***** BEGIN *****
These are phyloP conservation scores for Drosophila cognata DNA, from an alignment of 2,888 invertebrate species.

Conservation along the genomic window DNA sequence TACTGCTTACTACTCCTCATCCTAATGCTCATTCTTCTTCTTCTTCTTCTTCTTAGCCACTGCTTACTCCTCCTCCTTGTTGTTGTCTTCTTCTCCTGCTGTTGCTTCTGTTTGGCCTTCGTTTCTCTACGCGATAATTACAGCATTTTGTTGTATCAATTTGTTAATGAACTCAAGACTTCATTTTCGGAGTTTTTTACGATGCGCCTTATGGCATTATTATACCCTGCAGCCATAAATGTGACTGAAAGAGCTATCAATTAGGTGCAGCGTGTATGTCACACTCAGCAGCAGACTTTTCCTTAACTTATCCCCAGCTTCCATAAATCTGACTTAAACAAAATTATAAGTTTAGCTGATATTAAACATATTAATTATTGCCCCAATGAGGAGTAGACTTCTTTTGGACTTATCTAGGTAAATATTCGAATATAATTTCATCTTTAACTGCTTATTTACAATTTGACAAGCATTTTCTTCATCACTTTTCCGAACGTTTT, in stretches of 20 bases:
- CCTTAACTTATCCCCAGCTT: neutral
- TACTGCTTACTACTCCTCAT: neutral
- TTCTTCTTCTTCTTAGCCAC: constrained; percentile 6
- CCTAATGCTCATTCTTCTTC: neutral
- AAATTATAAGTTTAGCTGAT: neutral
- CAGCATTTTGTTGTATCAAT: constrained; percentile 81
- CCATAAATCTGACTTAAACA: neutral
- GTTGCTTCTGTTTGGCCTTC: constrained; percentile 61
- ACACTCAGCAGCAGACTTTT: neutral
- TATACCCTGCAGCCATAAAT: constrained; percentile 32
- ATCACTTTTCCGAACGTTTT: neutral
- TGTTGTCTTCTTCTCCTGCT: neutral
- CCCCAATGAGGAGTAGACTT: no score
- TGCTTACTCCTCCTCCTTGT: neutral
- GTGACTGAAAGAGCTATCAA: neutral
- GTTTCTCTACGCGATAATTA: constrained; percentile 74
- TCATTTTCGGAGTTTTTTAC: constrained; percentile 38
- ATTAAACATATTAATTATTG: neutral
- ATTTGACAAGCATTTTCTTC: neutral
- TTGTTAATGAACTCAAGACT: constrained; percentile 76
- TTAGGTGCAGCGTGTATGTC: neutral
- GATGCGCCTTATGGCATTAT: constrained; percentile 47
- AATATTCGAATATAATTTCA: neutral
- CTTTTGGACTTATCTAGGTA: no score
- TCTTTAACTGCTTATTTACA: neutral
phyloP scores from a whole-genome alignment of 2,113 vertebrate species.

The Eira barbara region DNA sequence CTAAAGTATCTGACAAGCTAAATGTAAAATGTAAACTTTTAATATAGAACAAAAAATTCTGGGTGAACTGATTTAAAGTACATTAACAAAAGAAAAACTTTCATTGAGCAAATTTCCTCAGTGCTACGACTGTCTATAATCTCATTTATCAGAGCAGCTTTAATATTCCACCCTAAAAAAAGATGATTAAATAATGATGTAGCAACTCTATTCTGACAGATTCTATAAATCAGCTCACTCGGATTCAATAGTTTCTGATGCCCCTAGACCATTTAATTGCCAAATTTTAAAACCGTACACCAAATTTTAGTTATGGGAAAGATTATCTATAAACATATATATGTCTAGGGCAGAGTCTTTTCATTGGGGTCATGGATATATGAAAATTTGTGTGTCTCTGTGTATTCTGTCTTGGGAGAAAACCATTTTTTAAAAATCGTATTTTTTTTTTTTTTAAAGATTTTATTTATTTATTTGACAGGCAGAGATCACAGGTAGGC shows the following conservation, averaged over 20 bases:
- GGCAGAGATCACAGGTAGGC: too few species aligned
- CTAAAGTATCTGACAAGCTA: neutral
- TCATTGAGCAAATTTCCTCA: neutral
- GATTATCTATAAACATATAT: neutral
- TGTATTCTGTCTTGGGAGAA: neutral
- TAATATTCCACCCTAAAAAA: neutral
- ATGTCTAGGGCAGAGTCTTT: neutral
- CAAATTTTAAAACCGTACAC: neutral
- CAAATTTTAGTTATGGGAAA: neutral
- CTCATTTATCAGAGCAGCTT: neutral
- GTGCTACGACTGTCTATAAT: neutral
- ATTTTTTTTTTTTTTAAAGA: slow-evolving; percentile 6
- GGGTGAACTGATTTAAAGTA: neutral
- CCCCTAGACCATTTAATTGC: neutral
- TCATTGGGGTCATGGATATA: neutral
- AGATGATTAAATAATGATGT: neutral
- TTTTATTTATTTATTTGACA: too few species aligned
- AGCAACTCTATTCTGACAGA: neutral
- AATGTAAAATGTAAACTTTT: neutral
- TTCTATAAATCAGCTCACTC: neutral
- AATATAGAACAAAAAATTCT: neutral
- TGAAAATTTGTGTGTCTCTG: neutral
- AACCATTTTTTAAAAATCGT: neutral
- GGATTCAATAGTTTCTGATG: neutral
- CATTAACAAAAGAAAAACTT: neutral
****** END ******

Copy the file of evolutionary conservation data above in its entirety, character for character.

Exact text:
These are phyloP conservation scores for Drosophila cognata DNA, from an alignment of 2,888 invertebrate species.

Conservation along the genomic window DNA sequence TACTGCTTACTACTCCTCATCCTAATGCTCATTCTTCTTCTTCTTCTTCTTCTTAGCCACTGCTTACTCCTCCTCCTTGTTGTTGTCTTCTTCTCCTGCTGTTGCTTCTGTTTGGCCTTCGTTTCTCTACGCGATAATTACAGCATTTTGTTGTATCAATTTGTTAATGAACTCAAGACTTCATTTTCGGAGTTTTTTACGATGCGCCTTATGGCATTATTATACCCTGCAGCCATAAATGTGACTGAAAGAGCTATCAATTAGGTGCAGCGTGTATGTCACACTCAGCAGCAGACTTTTCCTTAACTTATCCCCAGCTTCCATAAATCTGACTTAAACAAAATTATAAGTTTAGCTGATATTAAACATATTAATTATTGCCCCAATGAGGAGTAGACTTCTTTTGGACTTATCTAGGTAAATATTCGAATATAATTTCATCTTTAACTGCTTATTTACAATTTGACAAGCATTTTCTTCATCACTTTTCCGAACGTTTT, in stretches of 20 bases:
- CCTTAACTTATCCCCAGCTT: neutral
- TACTGCTTACTACTCCTCAT: neutral
- TTCTTCTTCTTCTTAGCCAC: constrained; percentile 6
- CCTAATGCTCATTCTTCTTC: neutral
- AAATTATAAGTTTAGCTGAT: neutral
- CAGCATTTTGTTGTATCAAT: constrained; percentile 81
- CCATAAATCTGACTTAAACA: neutral
- GTTGCTTCTGTTTGGCCTTC: constrained; percentile 61
- ACACTCAGCAGCAGACTTTT: neutral
- TATACCCTGCAGCCATAAAT: constrained; percentile 32
- ATCACTTTTCCGAACGTTTT: neutral
- TGTTGTCTTCTTCTCCTGCT: neutral
- CCCCAATGAGGAGTAGACTT: no score
- TGCTTACTCCTCCTCCTTGT: neutral
- GTGACTGAAAGAGCTATCAA: neutral
- GTTTCTCTACGCGATAATTA: constrained; percentile 74
- TCATTTTCGGAGTTTTTTAC: constrained; percentile 38
- ATTAAACATATTAATTATTG: neutral
- ATTTGACAAGCATTTTCTTC: neutral
- TTGTTAATGAACTCAAGACT: constrained; percentile 76
- TTAGGTGCAGCGTGTATGTC: neutral
- GATGCGCCTTATGGCATTAT: constrained; percentile 47
- AATATTCGAATATAATTTCA: neutral
- CTTTTGGACTTATCTAGGTA: no score
- TCTTTAACTGCTTATTTACA: neutral
phyloP scores from a whole-genome alignment of 2,113 vertebrate species.

The Eira barbara region DNA sequence CTAAAGTATCTGACAAGCTAAATGTAAAATGTAAACTTTTAATATAGAACAAAAAATTCTGGGTGAACTGATTTAAAGTACATTAACAAAAGAAAAACTTTCATTGAGCAAATTTCCTCAGTGCTACGACTGTCTATAATCTCATTTATCAGAGCAGCTTTAATATTCCACCCTAAAAAAAGATGATTAAATAATGATGTAGCAACTCTATTCTGACAGATTCTATAAATCAGCTCACTCGGATTCAATAGTTTCTGATGCCCCTAGACCATTTAATTGCCAAATTTTAAAACCGTACACCAAATTTTAGTTATGGGAAAGATTATCTATAAACATATATATGTCTAGGGCAGAGTCTTTTCATTGGGGTCATGGATATATGAAAATTTGTGTGTCTCTGTGTATTCTGTCTTGGGAGAAAACCATTTTTTAAAAATCGTATTTTTTTTTTTTTTAAAGATTTTATTTATTTATTTGACAGGCAGAGATCACAGGTAGGC shows the following conservation, averaged over 20 bases:
- GGCAGAGATCACAGGTAGGC: too few species aligned
- CTAAAGTATCTGACAAGCTA: neutral
- TCATTGAGCAAATTTCCTCA: neutral
- GATTATCTATAAACATATAT: neutral
- TGTATTCTGTCTTGGGAGAA: neutral
- TAATATTCCACCCTAAAAAA: neutral
- ATGTCTAGGGCAGAGTCTTT: neutral
- CAAATTTTAAAACCGTACAC: neutral
- CAAATTTTAGTTATGGGAAA: neutral
- CTCATTTATCAGAGCAGCTT: neutral
- GTGCTACGACTGTCTATAAT: neutral
- ATTTTTTTTTTTTTTAAAGA: slow-evolving; percentile 6
- GGGTGAACTGATTTAAAGTA: neutral
- CCCCTAGACCATTTAATTGC: neutral
- TCATTGGGGTCATGGATATA: neutral
- AGATGATTAAATAATGATGT: neutral
- TTTTATTTATTTATTTGACA: too few species aligned
- AGCAACTCTATTCTGACAGA: neutral
- AATGTAAAATGTAAACTTTT: neutral
- TTCTATAAATCAGCTCACTC: neutral
- AATATAGAACAAAAAATTCT: neutral
- TGAAAATTTGTGTGTCTCTG: neutral
- AACCATTTTTTAAAAATCGT: neutral
- GGATTCAATAGTTTCTGATG: neutral
- CATTAACAAAAGAAAAACTT: neutral